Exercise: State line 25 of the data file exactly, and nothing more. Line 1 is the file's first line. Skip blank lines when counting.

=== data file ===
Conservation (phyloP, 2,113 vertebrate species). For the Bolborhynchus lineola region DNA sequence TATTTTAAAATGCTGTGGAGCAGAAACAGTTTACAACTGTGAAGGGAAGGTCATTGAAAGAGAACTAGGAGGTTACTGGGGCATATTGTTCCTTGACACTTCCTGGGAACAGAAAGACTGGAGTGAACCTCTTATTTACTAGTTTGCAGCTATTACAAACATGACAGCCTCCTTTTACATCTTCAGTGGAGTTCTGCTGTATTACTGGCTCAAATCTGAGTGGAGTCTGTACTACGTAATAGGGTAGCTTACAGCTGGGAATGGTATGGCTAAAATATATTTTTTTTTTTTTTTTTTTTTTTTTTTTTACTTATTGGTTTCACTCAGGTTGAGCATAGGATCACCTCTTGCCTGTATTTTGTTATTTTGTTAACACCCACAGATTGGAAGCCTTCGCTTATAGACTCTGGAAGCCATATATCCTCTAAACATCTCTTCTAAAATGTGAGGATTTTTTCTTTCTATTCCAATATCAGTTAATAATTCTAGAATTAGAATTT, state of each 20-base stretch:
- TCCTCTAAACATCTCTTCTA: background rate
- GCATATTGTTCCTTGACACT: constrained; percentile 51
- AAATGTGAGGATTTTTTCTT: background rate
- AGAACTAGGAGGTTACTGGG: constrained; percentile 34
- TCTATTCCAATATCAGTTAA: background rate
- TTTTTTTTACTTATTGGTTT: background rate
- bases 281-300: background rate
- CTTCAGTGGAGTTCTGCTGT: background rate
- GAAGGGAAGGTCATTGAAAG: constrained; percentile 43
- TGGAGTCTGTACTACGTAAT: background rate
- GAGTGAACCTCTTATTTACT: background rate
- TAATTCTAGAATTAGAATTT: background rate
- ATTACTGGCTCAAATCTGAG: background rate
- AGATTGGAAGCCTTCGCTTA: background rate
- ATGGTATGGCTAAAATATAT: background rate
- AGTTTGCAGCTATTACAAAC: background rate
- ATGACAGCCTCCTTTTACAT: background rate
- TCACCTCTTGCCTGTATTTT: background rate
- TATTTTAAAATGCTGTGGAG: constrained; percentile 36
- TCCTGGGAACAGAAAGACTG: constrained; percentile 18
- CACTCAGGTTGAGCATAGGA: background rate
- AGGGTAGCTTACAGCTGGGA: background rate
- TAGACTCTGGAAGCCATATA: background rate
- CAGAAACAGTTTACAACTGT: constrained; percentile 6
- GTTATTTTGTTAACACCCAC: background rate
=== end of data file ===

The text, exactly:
- CAGAAACAGTTTACAACTGT: constrained; percentile 6